Ubisoft founders considering partnering with private equity firm to acquire the company

by Pierre Bell

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Trying to stave off a potential buyout.

The Guillemot family, founders of Ubisoft, are considering working with a private equity firm to acquire the company and keep potential buyers at bay.

This is according to a Dealreporter report (thanks, SeekingAlpha) which states the deal would allow the Guillemot family to maintain control of Ubisoft.

At present, the Guillemot family owns 15.9% of the company's shares and 22.3% of the net voting shares. When today’s report broke, shares in the company rose by 10%.

Earlier this year, Ubisoft said should an offer ever come to buyout the company, it would review it in the interest of all stakeholders; however, company CEO Yves Guillemot emphasized the company has the means to remain independent.

Back in 2015, Ubisoft was the target of an attempted hostile takeover by the French media conglomerate Vivendi, which for three years purchased more and more shares in the company. At one time, it owned a 27.3% stake.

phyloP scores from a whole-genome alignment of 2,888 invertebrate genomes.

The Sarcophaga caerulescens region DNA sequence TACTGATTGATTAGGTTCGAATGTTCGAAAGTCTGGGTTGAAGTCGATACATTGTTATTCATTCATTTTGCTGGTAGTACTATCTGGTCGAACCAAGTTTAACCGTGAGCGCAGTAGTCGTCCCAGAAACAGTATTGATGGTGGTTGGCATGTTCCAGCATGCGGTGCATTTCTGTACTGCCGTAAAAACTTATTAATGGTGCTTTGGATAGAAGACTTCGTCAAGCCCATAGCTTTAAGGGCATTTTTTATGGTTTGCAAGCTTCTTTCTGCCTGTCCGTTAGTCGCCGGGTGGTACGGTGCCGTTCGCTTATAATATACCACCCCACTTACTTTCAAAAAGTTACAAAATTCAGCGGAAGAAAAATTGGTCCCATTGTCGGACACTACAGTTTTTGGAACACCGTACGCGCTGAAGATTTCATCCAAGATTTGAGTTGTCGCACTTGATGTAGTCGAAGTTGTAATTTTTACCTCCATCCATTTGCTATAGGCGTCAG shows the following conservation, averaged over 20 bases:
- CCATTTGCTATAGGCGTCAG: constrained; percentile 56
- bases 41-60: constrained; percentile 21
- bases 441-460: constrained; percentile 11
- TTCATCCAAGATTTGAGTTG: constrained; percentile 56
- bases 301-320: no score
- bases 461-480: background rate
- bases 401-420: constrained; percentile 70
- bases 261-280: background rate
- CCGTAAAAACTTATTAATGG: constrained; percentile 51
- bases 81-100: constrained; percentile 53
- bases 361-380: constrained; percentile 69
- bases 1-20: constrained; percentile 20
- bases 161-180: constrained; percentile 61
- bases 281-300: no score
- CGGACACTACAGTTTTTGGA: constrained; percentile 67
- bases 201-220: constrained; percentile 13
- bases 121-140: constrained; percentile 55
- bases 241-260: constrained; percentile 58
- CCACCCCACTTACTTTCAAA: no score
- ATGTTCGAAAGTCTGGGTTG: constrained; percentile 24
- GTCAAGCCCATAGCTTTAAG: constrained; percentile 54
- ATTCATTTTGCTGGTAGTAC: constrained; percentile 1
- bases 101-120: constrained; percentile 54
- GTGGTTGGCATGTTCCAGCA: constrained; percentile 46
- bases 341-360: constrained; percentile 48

In a fight to preserve its independence, Ubisoft enlisted the help of Chinese mega-conglomerate Tencent and the Ontario Teachers’ Pension Plan. Vivendi eventually agreed to sell off its shares in Ubisoft, and not to acquire any more for the next five years.

Vivendi did, however, end up acquiring Gameloft, another company founded by the Guillemot family, in 2016. It started with a 6.2% stake in Gameloft's stock and by February of that year, it owned 30% of company shares, which launched a hostile takeover bid. Vivendi then started a tender offer to acquire further shares, and by May it won over the majority of stakeholders and moved forward with the takeover. By June, it owned 95.94% of the company.